Three weeks ago, we profiled the best-paying jobs in America. All but one of the top 10 are in medicine. Now, let's take a closer look at the worst-paying jobs in the country, organized from lowest-paying to highest-paying.
Data is from the Bureau of Labor Statistics, as reported by MSNBC.
No. 1: Food preparer
Workers in the food-service industry have the distinction of being the lowest-paid in the country. The average wage for a food-preparation worker was just $8.71 an hour in 2009 – that's only $18,000 per year.
No. 2: Dishwasher
Dishwashers earn only fractionally more than food preparers do – a mean of $8.81 an hour.
No. 3: Cashier
There are 3.3 million cashiers in the country, making it the nation's second-most-popular job. (Retail sales worker is No. 1; there are 4.2 million retail salespeople in the country). But cashiers make just $9.15 an hour.
No. 4: Host/Hostess
Restaurant hosts, the BLS says, earn $9.23 per hour, on average.
No. 5: Amusement park attendant
This one's a niche job – but even though amusement park workers aren't too common, they don't earn a lot for what they do. The nationwide average is $9.35 an hour.
No. 6: Movie theater usher
There's some value in getting to see as many movies as you want, and theater ushers do enjoy that perk. But they make just $9.43 an hour, on average.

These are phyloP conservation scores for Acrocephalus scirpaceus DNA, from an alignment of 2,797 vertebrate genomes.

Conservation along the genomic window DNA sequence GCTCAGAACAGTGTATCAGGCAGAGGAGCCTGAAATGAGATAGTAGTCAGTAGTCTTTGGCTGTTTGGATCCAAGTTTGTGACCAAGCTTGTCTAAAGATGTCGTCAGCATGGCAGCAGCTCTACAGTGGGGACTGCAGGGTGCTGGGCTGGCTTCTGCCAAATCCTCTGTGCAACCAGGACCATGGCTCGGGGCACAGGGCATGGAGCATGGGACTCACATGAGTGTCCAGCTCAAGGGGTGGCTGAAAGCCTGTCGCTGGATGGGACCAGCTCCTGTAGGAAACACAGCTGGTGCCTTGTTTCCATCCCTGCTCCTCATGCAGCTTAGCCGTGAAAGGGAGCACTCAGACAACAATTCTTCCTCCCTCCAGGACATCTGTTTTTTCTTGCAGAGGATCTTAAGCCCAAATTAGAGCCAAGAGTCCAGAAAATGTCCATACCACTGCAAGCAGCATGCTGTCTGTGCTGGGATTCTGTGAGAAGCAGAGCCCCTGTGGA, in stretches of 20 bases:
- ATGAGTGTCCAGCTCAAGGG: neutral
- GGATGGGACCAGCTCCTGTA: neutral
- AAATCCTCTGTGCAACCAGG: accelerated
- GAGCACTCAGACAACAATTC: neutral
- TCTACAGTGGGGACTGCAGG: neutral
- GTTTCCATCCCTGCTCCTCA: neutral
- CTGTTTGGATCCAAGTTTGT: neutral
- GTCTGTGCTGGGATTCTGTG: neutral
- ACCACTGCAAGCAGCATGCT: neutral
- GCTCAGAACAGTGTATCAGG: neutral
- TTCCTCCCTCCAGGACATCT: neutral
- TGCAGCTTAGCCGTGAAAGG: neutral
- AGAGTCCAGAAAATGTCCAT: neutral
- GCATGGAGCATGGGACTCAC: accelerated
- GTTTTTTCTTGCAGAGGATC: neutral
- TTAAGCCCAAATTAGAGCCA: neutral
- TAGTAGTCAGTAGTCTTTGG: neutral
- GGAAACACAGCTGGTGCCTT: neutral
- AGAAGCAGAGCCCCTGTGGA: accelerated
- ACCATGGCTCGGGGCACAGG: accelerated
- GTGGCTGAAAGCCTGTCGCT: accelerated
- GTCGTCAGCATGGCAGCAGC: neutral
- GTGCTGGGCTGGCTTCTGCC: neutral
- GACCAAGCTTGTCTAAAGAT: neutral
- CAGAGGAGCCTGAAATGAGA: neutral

No. 7: Farm worker
Working in agriculture can be backbreaking, and the pay isn't even very good – $9.51 an hour. United Farm Workers, an activist group, challenged Americans to try working as farm laborers; only a handful of people – including comedian Stephen Colbert – signed up.
No. 8: Home care aide
Personal care aides should be in high demand in the coming years as the U.S. population ages. But aides earn only $9.75 an hour, on average.
Also low on the earnings scale, the Huffington Post reports, are concession stand workers, cafeteria attendants and hair-salon shampooers. And MSNBC notes that waiters and waitresses make just $9.80 an hour, on average – a figure that puts them a hair above home care aides on the earnings totem pole.
Not all low-paying jobs are created equal, however. Some companies, like Kohl's, offer employee stock ownership plans to workers; others, like Starbucks and Whole Foods, make benefits and retirement-savings plans available to even their hourly employees.